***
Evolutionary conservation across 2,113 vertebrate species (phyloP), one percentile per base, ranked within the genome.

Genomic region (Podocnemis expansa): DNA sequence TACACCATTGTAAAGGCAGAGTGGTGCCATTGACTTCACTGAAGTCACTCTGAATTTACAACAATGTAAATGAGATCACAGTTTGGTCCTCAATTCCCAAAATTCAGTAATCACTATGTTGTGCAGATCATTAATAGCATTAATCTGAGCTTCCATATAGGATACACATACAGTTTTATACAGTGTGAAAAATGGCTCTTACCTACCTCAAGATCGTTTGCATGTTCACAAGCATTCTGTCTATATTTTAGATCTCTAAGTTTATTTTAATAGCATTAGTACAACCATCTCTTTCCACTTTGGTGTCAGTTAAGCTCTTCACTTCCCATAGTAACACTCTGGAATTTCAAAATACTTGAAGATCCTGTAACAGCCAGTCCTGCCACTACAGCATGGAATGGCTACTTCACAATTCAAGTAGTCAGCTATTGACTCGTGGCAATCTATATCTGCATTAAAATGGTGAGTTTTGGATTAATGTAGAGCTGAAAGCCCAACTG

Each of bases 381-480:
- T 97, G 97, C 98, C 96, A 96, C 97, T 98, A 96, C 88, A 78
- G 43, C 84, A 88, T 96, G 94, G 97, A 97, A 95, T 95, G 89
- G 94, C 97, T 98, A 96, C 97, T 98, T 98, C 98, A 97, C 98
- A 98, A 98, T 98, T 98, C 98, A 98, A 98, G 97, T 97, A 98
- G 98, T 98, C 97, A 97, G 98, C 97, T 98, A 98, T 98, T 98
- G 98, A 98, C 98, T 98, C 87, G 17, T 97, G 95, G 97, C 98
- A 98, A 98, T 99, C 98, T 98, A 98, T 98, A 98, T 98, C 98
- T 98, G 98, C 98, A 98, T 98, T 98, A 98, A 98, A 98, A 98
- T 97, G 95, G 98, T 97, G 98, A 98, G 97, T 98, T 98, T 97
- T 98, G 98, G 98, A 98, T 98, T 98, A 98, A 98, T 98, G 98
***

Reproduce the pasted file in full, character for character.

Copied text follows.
Evolutionary conservation across 2,113 vertebrate species (phyloP), one percentile per base, ranked within the genome.

Genomic region (Podocnemis expansa): DNA sequence TACACCATTGTAAAGGCAGAGTGGTGCCATTGACTTCACTGAAGTCACTCTGAATTTACAACAATGTAAATGAGATCACAGTTTGGTCCTCAATTCCCAAAATTCAGTAATCACTATGTTGTGCAGATCATTAATAGCATTAATCTGAGCTTCCATATAGGATACACATACAGTTTTATACAGTGTGAAAAATGGCTCTTACCTACCTCAAGATCGTTTGCATGTTCACAAGCATTCTGTCTATATTTTAGATCTCTAAGTTTATTTTAATAGCATTAGTACAACCATCTCTTTCCACTTTGGTGTCAGTTAAGCTCTTCACTTCCCATAGTAACACTCTGGAATTTCAAAATACTTGAAGATCCTGTAACAGCCAGTCCTGCCACTACAGCATGGAATGGCTACTTCACAATTCAAGTAGTCAGCTATTGACTCGTGGCAATCTATATCTGCATTAAAATGGTGAGTTTTGGATTAATGTAGAGCTGAAAGCCCAACTG

Each of bases 381-480:
- T 97, G 97, C 98, C 96, A 96, C 97, T 98, A 96, C 88, A 78
- G 43, C 84, A 88, T 96, G 94, G 97, A 97, A 95, T 95, G 89
- G 94, C 97, T 98, A 96, C 97, T 98, T 98, C 98, A 97, C 98
- A 98, A 98, T 98, T 98, C 98, A 98, A 98, G 97, T 97, A 98
- G 98, T 98, C 97, A 97, G 98, C 97, T 98, A 98, T 98, T 98
- G 98, A 98, C 98, T 98, C 87, G 17, T 97, G 95, G 97, C 98
- A 98, A 98, T 99, C 98, T 98, A 98, T 98, A 98, T 98, C 98
- T 98, G 98, C 98, A 98, T 98, T 98, A 98, A 98, A 98, A 98
- T 97, G 95, G 98, T 97, G 98, A 98, G 97, T 98, T 98, T 97
- T 98, G 98, G 98, A 98, T 98, T 98, A 98, A 98, T 98, G 98